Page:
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Nitrate contamination in a shallow urban aquifer in East Ukraine: evidence from hydrochemical, stable isotopes of nitrate and land use analysis

  • Y. Vystavna
  • D. Diadin
  • V. Yakovlev
  • J. Hejzlar
  • I. Vadillo
  • F. Huneau
  • M. F. Lehmann
Original Article

Abstract

A combined hydrochemical and stable isotope approach was used to investigate the origin of nitrate in the shallow unconfined groundwater of Kharkiv city, Eastern Ukraine. The contamination was investigated in the context of land use within the catchment area. The observed enrichment of sulfate, chloride and nitrate suggests significant groundwater contamination in the shallow urban aquifer, which is widely used as drinking water source for the urban population. Characteristic nitrate/chloride ratios as well as stable isotope ratios (N and O) of nitrate in the most contaminated springs confirmed that septic waste from leaky sewer systems was the main source of nitrate contamination in the groundwater. Nitrate contamination is linked to the type of land use and sewage treatment regime in the catchment area. It is also modulated by the regional hydrogeology, which determines the susceptibility of a given aquifer toward groundwater pollution. A more quantitative assessment of nitrate sources based on the nitrate isotope analysis alone is rather difficult. However, our study confirms that the combination of hydrochemical tracers, robust land-use analysis and nitrate stable isotope measurements represents a valuable approach to identify the origin of the nitrate contamination.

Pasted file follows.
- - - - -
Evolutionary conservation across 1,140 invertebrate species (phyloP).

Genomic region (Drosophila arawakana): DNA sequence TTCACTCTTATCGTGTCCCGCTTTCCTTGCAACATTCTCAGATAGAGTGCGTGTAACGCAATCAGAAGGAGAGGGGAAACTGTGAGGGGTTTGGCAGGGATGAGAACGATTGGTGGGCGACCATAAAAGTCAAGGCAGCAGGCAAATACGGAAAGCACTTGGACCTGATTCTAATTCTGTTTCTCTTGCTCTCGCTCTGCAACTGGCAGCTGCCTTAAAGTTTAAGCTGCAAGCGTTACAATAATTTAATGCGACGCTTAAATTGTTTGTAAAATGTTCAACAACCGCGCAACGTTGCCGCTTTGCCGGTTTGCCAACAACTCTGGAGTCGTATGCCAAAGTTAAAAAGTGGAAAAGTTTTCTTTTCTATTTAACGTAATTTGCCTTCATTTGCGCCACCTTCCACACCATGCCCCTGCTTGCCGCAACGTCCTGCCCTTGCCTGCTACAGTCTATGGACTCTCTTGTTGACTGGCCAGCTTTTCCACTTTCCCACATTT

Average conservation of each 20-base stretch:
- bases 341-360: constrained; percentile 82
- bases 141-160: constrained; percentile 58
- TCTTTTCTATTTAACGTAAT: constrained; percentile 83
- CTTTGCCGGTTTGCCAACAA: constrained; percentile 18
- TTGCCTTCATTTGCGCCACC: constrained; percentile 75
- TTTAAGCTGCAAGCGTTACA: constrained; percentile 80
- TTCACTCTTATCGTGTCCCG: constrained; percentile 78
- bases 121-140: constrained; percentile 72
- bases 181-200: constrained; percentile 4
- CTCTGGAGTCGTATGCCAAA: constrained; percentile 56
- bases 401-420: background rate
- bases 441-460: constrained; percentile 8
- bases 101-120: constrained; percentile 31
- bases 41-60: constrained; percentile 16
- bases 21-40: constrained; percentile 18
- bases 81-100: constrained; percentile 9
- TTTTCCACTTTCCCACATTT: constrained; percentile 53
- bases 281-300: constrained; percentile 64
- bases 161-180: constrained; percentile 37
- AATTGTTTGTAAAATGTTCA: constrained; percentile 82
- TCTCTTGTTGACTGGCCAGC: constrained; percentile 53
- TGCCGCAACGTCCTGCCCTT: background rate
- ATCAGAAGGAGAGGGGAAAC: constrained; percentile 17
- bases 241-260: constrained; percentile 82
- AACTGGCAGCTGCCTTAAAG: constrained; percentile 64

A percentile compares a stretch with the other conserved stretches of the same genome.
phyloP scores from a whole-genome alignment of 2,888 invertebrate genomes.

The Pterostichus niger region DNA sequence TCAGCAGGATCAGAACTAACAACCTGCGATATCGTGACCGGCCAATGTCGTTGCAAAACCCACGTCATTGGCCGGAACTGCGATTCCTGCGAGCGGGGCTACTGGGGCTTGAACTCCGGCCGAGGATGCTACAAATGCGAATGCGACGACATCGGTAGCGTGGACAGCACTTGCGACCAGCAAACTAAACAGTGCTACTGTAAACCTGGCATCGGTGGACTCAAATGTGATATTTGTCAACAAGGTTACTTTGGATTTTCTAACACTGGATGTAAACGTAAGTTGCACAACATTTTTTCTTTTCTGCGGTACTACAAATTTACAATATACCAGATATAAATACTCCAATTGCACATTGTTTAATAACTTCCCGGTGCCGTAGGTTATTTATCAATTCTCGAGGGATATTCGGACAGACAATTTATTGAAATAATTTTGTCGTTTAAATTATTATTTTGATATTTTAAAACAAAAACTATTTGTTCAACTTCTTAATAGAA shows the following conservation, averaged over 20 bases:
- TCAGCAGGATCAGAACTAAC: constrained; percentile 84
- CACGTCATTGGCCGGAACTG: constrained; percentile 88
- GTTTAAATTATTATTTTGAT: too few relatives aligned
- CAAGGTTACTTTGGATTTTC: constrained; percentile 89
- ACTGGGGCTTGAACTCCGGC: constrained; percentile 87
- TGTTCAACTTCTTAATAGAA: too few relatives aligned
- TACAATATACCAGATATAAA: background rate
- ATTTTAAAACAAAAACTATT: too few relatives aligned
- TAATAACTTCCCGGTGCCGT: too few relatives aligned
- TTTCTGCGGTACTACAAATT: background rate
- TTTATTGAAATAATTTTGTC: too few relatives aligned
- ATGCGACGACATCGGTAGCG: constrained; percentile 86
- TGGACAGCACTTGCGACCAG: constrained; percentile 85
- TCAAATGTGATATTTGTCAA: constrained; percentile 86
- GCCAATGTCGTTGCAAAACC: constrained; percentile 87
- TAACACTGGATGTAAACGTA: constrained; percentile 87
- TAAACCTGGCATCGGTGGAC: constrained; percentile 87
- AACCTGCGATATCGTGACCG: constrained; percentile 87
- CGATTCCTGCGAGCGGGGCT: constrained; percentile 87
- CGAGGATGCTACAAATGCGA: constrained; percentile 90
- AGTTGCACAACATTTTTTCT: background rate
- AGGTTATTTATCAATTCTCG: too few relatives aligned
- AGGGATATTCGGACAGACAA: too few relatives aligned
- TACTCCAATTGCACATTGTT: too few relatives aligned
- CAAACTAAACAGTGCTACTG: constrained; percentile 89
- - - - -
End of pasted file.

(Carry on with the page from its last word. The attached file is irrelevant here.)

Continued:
Keywords

Urban groundwater Nitrate Stable isotopes Land use Sewage 

Notes

Acknowledgements

This research has been carried out within the framework of the Research Project CRP F33020 “Environmental isotopes methods to assess water quality issues in rivers impacted by groundwater discharges” and CRP F33021 “Evaluation of human impacts on water balance and nutrients dynamics in the trans-boundary Russia/Ukraine river basin” funded partly by the International Atomic Energy Agency (IAEA) and the O.M. Beketov National University of Urban Economy in Kharkiv.

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Copyright information

© Springer-Verlag GmbH Germany 2017

Authors and Affiliations

  • Y. Vystavna
    • 1
    • 2
  • D. Diadin
    • 2
  • V. Yakovlev
    • 3
  • J. Hejzlar
    • 1
  • I. Vadillo
    • 4
  • F. Huneau
    • 5
    • 6
  • M. F. Lehmann
    • 7
  1. 1.Biology Centre CASInstitute of HydrobiologyCeske BudejoviceCzech Republic
  2. 2.Department of Environmental Engineering and ManagementO.M. Beketov National University of Urban Economy in KharkivKharkivUkraine
  3. 3.Water Quality Laboratory “PLAYA”KharkivUkraine
  4. 4.Group of Hydrogeology, Department of Geology, Faculty of ScienceUniversity of MalagaMalagaSpain
  5. 5.Laboratoire d’HydrogéologieUniversité de Corse Pascal PaoliCorteFrance
  6. 6.CNRSUMR 6134 SPECorteFrance
  7. 7.Department of Environmental Sciences, Biogeochemistry GroupUniversity of BaselBaselSwitzerland

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